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President Zelensky suspends 11 opposition political parties in Ukraine

Daily Mail logo Daily Mail 20/03/2022 Mark Tovey For Mailonline

Volodymyr Zelensky's government has suspended 11 Ukrainian political parties because of their alleged links with Russia.

The decision was taken by the Ukrainian national security and defence council, and although 10 of the 11 were small parties, one - the Opposition Platform for Life - holds 44 of the 450 seats in Ukraine's parliament, according to The Guardian. 

At the same time, Zelensky signed a decree on Sunday to merge all national TV channels into a single government-run service - effectively ending the operation of private TV media.  

The now outlawed Opposition Platform for Life party is led by Viktor Medvedchuk, who enjoys warms relations with the Kremlin - so much so that Vladimir Putin is the godfather of Medvedchuk's daughter.

Medvedchuk was charged with treason last year and put under house arrest, in a move which angered Moscow.

Viktor Medvedchuk (pictured), leader of the Opposition Platform for Life party, was put under house arrest by Zelensky's government last year on charges of treason. The Ukrainian opposition party politician is friendly with the Kremlin, to such an extent that Putin is his daughter's godfather  © Provided by Daily Mail Viktor Medvedchuk (pictured), leader of the Opposition Platform for Life party, was put under house arrest by Zelensky's government last year on charges of treason. The Ukrainian opposition party politician is friendly with the Kremlin, to such an extent that Putin is his daughter's godfather  Zelensky's heavy-handed crackdown on opposition parties with alleged links to the Kremlin came on the tail of a bid by his government to allow only a single national TV channel to operate, in what the besieged administration called a 'unified information policy'  © Provided by Daily Mail Zelensky's heavy-handed crackdown on opposition parties with alleged links to the Kremlin came on the tail of a bid by his government to allow only a single national TV channel to operate, in what the besieged administration called a 'unified information policy' 

The pro-Kremlin oligarch escaped his house imprisonment three days after Russia invaded Ukraine, according to the Ukrainian government, and Medvedchuk's whereabouts are currently unknown. 

President Zelensky accused the 11 blacklisted parties of 'colluding' with the Russian invaders, and said the suspension would last until martial law was lifted.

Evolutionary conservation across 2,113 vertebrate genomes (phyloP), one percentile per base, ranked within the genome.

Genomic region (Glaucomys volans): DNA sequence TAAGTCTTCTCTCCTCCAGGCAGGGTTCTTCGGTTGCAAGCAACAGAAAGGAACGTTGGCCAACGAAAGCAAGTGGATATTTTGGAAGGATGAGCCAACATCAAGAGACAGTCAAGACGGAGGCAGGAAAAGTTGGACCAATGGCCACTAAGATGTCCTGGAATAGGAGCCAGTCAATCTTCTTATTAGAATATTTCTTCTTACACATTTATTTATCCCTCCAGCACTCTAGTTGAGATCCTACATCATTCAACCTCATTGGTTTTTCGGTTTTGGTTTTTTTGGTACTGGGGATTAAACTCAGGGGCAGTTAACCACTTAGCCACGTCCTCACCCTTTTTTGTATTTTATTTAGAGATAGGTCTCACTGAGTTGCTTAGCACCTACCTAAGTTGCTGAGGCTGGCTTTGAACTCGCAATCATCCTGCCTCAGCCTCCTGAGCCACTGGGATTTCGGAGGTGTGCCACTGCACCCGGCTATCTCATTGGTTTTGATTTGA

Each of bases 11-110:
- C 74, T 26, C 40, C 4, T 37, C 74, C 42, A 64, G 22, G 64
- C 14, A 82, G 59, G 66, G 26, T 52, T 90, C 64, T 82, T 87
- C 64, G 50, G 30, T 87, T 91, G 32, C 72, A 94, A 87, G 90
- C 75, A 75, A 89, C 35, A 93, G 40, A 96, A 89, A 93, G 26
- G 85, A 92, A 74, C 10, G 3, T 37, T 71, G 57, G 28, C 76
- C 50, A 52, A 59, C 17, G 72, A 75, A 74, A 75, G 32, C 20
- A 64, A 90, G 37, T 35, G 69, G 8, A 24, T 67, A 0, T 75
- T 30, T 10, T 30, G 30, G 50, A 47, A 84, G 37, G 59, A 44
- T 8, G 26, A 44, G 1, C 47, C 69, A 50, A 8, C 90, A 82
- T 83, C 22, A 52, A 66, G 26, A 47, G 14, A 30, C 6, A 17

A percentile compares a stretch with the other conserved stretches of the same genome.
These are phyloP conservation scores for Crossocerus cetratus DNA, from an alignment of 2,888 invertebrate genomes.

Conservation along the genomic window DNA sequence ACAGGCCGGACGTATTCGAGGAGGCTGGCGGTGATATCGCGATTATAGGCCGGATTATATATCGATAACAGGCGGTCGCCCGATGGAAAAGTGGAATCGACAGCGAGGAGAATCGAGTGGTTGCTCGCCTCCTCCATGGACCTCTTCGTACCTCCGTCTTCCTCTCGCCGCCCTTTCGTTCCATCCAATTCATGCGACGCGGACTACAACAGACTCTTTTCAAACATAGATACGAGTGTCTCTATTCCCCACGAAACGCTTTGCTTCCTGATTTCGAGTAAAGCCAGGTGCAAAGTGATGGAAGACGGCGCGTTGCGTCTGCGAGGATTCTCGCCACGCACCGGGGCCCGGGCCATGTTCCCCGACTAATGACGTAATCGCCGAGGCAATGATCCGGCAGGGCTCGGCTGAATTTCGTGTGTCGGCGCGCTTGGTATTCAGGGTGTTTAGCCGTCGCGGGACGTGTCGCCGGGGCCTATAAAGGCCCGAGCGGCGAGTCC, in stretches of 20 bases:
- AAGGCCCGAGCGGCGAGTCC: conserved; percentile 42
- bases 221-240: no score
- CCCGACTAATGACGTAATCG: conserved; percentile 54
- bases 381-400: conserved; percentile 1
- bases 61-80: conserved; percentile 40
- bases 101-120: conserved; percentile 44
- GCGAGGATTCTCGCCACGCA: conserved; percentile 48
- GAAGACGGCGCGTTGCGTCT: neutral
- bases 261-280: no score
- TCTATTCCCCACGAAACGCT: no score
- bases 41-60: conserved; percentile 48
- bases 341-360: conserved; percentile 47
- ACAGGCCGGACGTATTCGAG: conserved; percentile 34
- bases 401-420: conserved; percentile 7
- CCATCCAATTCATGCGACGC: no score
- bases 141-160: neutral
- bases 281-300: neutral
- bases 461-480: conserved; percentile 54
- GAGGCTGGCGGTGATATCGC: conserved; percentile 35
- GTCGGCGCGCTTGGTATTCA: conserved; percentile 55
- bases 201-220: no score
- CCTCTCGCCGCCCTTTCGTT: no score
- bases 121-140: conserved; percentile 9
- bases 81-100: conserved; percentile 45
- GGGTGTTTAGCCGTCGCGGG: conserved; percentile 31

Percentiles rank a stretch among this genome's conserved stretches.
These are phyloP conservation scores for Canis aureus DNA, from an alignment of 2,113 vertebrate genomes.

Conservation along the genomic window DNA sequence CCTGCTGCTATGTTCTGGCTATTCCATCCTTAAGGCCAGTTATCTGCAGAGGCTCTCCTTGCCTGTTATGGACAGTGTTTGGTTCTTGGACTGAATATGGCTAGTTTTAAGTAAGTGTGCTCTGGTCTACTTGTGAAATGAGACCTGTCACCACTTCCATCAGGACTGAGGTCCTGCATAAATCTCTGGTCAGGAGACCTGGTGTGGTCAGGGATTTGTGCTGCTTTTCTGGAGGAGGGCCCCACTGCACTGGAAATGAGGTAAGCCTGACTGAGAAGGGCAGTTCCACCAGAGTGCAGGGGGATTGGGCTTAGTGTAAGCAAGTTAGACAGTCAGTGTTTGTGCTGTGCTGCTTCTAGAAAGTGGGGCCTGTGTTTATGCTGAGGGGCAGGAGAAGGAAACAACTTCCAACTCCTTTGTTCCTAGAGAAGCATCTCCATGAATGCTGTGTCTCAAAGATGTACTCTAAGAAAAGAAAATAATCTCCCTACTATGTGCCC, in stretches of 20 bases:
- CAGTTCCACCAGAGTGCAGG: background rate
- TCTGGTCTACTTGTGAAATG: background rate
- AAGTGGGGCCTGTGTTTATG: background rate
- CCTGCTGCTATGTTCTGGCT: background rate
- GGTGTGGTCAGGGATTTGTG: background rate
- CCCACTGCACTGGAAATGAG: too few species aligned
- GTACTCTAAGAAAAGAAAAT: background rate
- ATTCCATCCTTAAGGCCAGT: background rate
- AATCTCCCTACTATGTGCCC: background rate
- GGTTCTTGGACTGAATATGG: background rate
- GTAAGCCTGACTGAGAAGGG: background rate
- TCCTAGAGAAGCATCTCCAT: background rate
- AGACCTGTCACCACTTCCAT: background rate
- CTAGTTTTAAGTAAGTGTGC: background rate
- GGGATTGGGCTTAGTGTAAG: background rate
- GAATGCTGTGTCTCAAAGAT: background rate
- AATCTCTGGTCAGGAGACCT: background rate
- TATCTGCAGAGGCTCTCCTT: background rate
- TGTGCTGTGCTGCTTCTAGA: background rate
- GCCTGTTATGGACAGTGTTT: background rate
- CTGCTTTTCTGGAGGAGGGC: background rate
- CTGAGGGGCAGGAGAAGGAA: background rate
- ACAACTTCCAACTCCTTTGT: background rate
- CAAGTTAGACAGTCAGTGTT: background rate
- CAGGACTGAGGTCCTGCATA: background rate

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In a video address on Sunday, President Zelensky said: 'The activities of those politicians aimed at division or collusion will not succeed, but will receive a harsh response.

'Therefore, the national security and defence council decided, given the full-scale war unleashed by Russia, and the political ties that a number of political structures have with this state, to suspend any activity of a number of political parties for the period of martial law.'  

Nashi (Ours) party, led by Yevhen Murayev, is the second biggest of the 11 political parties suspended in the crackdown on opposition parties. 

Nashi (Ours) party, led by Yevhen Murayev (pictured), also saw its operations suspended in Zelensky's clampdown on opposition parties with alleged links to Russia © Provided by Daily Mail Nashi (Ours) party, led by Yevhen Murayev (pictured), also saw its operations suspended in Zelensky's clampdown on opposition parties with alleged links to Russia

Murayev was pinpointed as a potential candidate to lead a puppet government in Kyiv, installed by the Kremlin, according to a British intelligence report before the Russian invasion on February 24 - a claim that the Nashi party leader denied.

The heavy-handed move was criticised by the Kremlin, with ex-president and top security official Dmitry Medvedev writing sarcastically on his Telegram: 'The most democratic president of modern Ukraine has taken another step towards the western ideals of democracy. 

'By decision of the Council for National Defence and Security, he completely banned any activity of opposition parties in Ukraine. 

'They are not needed! Well done! Keep it up.'

The move comes on the tail of a decision by Zelensky to enact what he called a 'unified information policy' during the period of martial law, which will give his government a monopoly on the news.

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